Liquid biopsy predicts immunotherapy response and toxicity in patients with advanced lung cancer

Dec. 13, 2023
Johns Hopkins research.

Using a “liquid biopsy” to study genetic material from tumors shed into the bloodstream together with immune cells could help clinicians predict which patients with advanced lung cancers are responding to immunotherapies and which patients may develop immune-related side effects several months later, according to research directed by investigators at the Johns Hopkins Kimmel Cancer Center, the Bloomberg~Kimmel Institute for Cancer Immunotherapy and Allegheny Health Network Cancer Institute in Pittsburgh.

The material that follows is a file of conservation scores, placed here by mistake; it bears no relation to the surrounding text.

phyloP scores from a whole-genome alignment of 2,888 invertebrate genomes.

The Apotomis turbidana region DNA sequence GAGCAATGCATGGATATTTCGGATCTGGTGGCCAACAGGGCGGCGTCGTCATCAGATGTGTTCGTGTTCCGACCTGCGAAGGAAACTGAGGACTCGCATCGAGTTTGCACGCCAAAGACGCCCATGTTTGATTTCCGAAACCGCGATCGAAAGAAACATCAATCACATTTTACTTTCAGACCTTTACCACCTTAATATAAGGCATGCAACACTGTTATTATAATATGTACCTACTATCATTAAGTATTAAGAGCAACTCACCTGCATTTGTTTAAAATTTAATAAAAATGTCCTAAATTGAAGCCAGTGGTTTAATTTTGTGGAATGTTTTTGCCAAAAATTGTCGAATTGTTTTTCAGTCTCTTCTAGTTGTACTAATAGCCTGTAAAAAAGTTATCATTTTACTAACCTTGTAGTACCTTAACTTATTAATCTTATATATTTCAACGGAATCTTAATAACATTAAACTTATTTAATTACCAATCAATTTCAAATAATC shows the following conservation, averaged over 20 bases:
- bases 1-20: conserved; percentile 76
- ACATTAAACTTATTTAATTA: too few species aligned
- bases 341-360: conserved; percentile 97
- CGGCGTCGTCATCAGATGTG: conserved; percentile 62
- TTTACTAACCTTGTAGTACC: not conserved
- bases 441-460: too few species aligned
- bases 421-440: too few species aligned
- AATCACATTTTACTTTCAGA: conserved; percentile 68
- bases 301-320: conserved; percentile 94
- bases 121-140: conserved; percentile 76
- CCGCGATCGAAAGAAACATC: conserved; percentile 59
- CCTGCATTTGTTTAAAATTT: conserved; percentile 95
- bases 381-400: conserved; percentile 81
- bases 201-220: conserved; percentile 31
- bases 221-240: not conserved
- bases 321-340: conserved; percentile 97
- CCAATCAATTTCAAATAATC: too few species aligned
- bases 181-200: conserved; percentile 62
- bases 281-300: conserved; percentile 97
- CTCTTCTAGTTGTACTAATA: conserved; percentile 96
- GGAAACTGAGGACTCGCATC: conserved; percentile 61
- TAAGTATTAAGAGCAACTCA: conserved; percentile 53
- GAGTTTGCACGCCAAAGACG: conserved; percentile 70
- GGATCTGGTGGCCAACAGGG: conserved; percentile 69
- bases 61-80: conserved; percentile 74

By monitoring changes in circulating tumor DNA (ctDNA) among 30 patients treated with immunotherapies for metastatic non-small cell lung cancers, the researchers were able to determine molecular response — the clearance of tumor genetic material in the bloodstream — which was significantly associated with progression-free and overall survival. Serial blood testing was also able to detect an expansion of T cells — immune cells that typically recognize and target foreign or non-self molecules on tumor cells — in patients with immune-related adverse events such as lung tissue inflammation as early as five months ahead of the emergence of clinical symptoms. Similar results were seen in an independent cohort of 49 patients with advanced lung cancers enrolled at the Allegheny Health Network Cancer Institute.

These results were published in the journal Clinical Cancer Research on Nov. 8, 2023.

Johns Hopkins release